Mystery surrounds the tax break for energy efficiency
A decade has gone by since the introduction of Enhanced Capital Allowances. Just how effective this tax rebate remains open to debate
It is now ten years since a key tax break to stimulate investment in energy efficiency was announced. Whether the Enhanced Capital Allowances has been a success is impossible to say, but there is every likelihood it will continue nonetheless.
The concept behind the Enhanced Allowances is simple. With all conventional capital expenditure on plant or machinery, businesses can set 20 per cent of any expenditure against any profits during the year of purchase. But if the plant or machinery in question is one of over 14,000 named products on the official Energy Technology Product List, then the company can write off the entire cost of qualifying equipment against the taxable profits in the year of purchase.
That does not increase the total amount that can be claimed over a five-year period. But it does improve a company’s cash flow. This is how it works.
If a business spends £10,000 on conventional equipment, it can normally claim capital allowances of £2,000 against profits in the initial year, and carry forward £8,000 of relief for the subsequent four years. With corporation tax at 28 per cent, the effect of the standard purchase would be to reduce the tax bill by £560 in that initial year. And then by a further £560 for each of the next four years.
But if the £10,000 purchases in question do appear on the magic Energy Technology Product List, the effect is to reduce the corporation tax bill by £2,800 in that initial year. Of course, in this case there would be nothing left to claim against tax in future years.
As far as the public purse is concerned, the only actual cost is the interest lost on not being able to hang on to all those £560s due for the ensuing four years: at a time of relatively low interest rates, that is a relatively trivial amount of lost revenue to the Treasury.
How trivial (or how great) are the total sums involved are a complete unknown. Why is this? Because for some reason, Her Majesty’s Revenue and Customs has never altered its tabulating system to establish what proportion of corporation taxes are being re-claimed at 100 per cent, and what proportion at the conventional 20 per cent. So it is impossible to assess just how many companies have been making use of the tax break.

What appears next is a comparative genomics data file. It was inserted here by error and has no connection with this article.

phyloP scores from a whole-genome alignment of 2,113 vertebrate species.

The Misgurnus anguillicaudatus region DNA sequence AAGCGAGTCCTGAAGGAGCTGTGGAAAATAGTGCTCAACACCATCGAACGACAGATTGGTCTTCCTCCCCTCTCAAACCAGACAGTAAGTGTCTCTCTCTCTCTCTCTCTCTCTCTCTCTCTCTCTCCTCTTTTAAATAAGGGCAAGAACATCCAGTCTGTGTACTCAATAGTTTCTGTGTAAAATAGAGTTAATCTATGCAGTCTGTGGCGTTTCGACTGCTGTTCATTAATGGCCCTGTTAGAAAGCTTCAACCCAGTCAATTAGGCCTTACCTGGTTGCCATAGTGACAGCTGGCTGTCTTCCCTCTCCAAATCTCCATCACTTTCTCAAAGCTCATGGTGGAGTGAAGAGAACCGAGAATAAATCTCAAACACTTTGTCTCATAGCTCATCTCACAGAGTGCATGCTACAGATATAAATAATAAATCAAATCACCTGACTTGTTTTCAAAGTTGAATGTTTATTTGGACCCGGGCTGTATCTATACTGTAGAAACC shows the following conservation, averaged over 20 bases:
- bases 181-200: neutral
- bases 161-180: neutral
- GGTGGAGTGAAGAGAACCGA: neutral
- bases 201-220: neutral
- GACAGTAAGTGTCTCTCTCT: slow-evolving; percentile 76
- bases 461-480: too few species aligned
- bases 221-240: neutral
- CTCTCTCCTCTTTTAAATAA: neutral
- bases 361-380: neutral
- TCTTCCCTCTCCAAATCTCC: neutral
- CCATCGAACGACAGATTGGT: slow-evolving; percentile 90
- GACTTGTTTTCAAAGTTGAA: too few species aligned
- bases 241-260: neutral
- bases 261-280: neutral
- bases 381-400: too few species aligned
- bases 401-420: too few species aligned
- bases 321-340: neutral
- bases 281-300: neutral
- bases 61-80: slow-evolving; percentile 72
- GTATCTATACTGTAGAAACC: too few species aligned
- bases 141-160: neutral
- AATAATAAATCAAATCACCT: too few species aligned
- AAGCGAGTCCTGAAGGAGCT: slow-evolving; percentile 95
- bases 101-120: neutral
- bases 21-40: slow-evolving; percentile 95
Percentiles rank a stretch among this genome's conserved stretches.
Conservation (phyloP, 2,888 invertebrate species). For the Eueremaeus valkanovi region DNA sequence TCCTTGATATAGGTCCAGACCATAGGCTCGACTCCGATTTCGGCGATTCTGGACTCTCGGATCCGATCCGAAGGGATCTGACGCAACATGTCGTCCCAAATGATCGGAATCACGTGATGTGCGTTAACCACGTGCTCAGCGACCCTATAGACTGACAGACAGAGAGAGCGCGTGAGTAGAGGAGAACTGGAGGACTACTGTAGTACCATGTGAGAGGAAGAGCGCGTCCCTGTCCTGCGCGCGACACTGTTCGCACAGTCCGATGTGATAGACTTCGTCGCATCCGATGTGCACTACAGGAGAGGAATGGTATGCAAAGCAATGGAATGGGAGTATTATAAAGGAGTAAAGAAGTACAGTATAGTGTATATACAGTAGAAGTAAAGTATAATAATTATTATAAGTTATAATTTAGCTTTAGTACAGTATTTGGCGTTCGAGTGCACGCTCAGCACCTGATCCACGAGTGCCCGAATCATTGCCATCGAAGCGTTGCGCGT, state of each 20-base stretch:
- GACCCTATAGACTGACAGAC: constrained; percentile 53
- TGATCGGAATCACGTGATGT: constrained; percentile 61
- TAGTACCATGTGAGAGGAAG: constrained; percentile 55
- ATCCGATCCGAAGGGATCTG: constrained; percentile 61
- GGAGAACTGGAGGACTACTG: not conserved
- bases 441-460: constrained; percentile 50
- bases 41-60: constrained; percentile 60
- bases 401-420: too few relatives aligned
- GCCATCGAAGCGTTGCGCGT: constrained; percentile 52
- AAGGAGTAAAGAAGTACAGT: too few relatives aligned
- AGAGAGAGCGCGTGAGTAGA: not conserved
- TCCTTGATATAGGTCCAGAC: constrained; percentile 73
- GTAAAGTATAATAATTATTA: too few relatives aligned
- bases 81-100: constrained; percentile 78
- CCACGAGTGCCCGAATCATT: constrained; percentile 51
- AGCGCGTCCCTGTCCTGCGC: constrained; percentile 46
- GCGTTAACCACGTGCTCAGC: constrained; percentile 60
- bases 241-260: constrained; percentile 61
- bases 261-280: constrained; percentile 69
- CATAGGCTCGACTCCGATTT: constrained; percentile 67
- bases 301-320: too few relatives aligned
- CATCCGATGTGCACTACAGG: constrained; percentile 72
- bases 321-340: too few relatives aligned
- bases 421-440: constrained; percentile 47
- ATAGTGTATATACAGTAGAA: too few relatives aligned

That said, even were it possible to establish an accurate figure for the number of tax claims made, it could well underestimate the impact that this scheme is having upon the marketplace.
For a start, the very existence of an Energy Technology product list has an influence upon those operating in the public or non-profit sector. Just by appearing on this list gives any product a formal imprimatur of acceptability, which of itself gives confidence to prospective purchasers who are not paying corporation tax.
The list is held by the Carbon Trust. It is separated into fifteen different technology sectors. These are:
- air-to-air energy recovery;
- automatic monitoring and targeting (AMT);
- boiler equipment;
- combined heat and power (CHP);
- compact heat exchangers;
- compressed air equipment;
- heat pumps for space heating;
- heating, ventilating and air-conditioning zone controls;
- motors & drives;
- pipe work insulation;
- radiant and warm air heaters;
- refrigeration equipment;
- solar thermal systems;
- interruptible power supplies.
When it was launched, the Trust’s then (and now) technology director, David Vincent, acknowledged that the official eligibility list for ECAs was turning the list into a “useful marketing tool” for manufacturers. He felt it would provide a form of product reassurance and endorsement, akin to the Energy Saving Trust’s “energy efficiency” logo for the residential sector.
Regrettably, no improvements to the building fabric have ever been eligible under the scheme, which has led to some vociferous (and justifiable) complaints regarding possible distortion of investment decisions – particularly if inclusion on the list is accepted as a “useful marketing tool”.As with lighting, no individual products within this sector are included among the 14,000 on the list. Those wishing to install such technologies must rely upon the product installer to ensure they qualify. In contrast, component-based AMT and CHP are deemed to be bespoke technologies for each site; so a formal government certificate is required on each occasion to ensure such investments qualify.
We may have no idea how much extra energy efficiency investment is being stimulated by this cash-flow-assisting tax break. It would be helpful if the Revenue could let us know some time.
But in the interim, the proof of the scheme’s value could be the perpetual pressure for products to be added to the Carbon Trust’s official list. If it wasn’t felt to be of advantage, presumably nobody would bother to qualify. A bit of a negative endorsement. But clearly, this modest tax break remains better than none at all.
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